If there’s one thing Luc Besson excels at, it’s tapping into childlike wonder. He understands how to make big grand beautiful pictures that stretch and warp whatever screen they’re projected on. What holds him back is letting his better intentions overtake an entire project, so that the story that follows is messier than what you’d expect. Valerian and the City of a Thousand Planets desperately wants to hearken back to matinee serials of old, but ends up being weighed down by sheer clunkiness.
An audacious mix of new and old Besson and his company Europacorp has created a $200 million independently financed behemoth that can stand toe to toe with the likes of Star Wars and other various big budgeted tentpole features. A nice feat, seeing as how the graphic novel upon which the movie is based has influenced the majority of science fiction films for the last few decades. Unsurprisingly, it also shares many of the stumbles that you’d find in those summer blockbusters. Along with a case of “been-there, done-that” that comes in the number of years it took to reach theaters. A fate John Carter suffered recently as well.The opening feels like joining someone midway through an acid trip, as 150 years worth of international and then intergalactic peace are formed via the space station Alpha, which started out as the Apollo-Soyuz test. Backed by the always reliable “Space Odyssey,” Valerian trots out more than enough space aliens in the span of five minutes, than the likes of Star Trek or the aforementioned Star Wars have done in some time. Then, feeling as if it weren’t enough, a largely silent ten minutes is spent on Mul, as the lives of the planet’s inhabitants are observed… until fire reigns from the sky and all hope looks to be lost.
Once the technical grandstanding is done, the “heroes” of the picture finally grace the screen. Valerian (Dane DeHaan) and Laureline (Cara Delevinge) are galactic agents with the United Human Federation. They scour the galaxy in their spaceship Alex, breaking up illegal trade deals, righting wrong and occasionally exchanging light banter. Well, strained banter, really. There’s not much done to invest audiences in the leads, other than they’re the people on-screen the most.It’s easier to cut the film some slack then as far as the visuals are concerned. In a landscape where explosions bleed together and action can often be hard to decipher, Valerian is in that regard a resounding success. Besson and company have crafted the kind of spectacle that leaves an indelible mark. Jumping from a lush alien planet to a space port of an untold number of species or to a vast physical marketplace with a million stores that can only be visited virtually, time and space are given to each section as the screen basks in colors and visual splendor. It works as a glorified demo real, less as narrative whole.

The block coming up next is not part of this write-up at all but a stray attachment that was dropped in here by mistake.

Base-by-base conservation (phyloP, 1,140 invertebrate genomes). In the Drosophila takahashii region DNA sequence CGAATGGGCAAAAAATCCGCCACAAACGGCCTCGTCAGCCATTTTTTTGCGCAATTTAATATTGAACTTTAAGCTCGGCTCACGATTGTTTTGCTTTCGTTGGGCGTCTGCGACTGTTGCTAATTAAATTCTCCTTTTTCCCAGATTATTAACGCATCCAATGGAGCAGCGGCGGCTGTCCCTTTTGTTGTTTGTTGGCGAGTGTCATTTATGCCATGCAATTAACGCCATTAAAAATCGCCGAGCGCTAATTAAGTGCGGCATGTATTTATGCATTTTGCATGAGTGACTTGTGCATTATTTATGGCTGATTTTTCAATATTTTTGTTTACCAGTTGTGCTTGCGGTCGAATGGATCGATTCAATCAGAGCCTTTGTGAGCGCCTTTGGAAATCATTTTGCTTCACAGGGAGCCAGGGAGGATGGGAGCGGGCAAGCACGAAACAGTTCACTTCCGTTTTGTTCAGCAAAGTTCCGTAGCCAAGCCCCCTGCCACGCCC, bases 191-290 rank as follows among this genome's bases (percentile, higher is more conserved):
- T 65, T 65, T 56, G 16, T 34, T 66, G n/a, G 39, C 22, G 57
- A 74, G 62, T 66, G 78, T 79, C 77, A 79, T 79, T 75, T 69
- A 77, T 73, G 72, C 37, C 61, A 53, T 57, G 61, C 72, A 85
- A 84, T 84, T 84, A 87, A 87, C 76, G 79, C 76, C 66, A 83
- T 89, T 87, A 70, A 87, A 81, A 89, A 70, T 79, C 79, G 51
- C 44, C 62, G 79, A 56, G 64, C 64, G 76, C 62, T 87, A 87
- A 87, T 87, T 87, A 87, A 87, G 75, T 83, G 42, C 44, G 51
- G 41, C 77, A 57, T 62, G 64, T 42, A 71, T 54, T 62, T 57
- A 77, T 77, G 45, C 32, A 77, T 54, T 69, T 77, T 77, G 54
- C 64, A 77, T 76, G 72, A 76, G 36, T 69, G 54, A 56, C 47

Dialogue has never been a strong suit of Luc Besson, as he’d readily tell anyone he’s more of an idea man. DeHaan and Delevinge largely seem to be either trying their best, or are confused as to how they ended up in this spot. They have moments that approximate chemisty, but they usually feel rehearsed, rather than organic, not that DeHaan does much better on his own. He seems to want to go the Han Solo route, yet replaces a smug smirk with the grin of a preening gargoyle. Delevinge does better, or as well as one can considering the material given.
Clive Owen in particular looks worse for the wear, almost audibly sighing after every line. The weirdest inclusion comes in the form of Rihanna as Bubble, a shape-changing alien who specializes in performance art; or at least that’s the explanation given for why she’s allowed to do a six-minute burlesque routine.Valerian is the rare breed of movie where a traditional rating scale fails to fully quantify one’s feeling about the proceedings. Assigning a rudimentary number or latter only manages to highlight one side of the scale. While only part of the film comes close to being “good,” the visual component manages to shine throughout. At the same time it’s riddled with numerous issues, particularly with pacing and acting.
Even though it is never lacking in ambition, it doesn’t embrace the continued insanity or campiness that elevates something like Jupiter Ascending.Valerian looses it’s steam in the second half as it follows a more traditional route. It’s one that does show some signs of creativity, but believes a basic by-the-numbers conspiracy is captivating enough to keep things moving. It isn’t. At the very least it introduces an unexpected, yet exciting addition to everyone’s lexicon: Ethan Hawke, space pimp. That’s got to be worth something at least.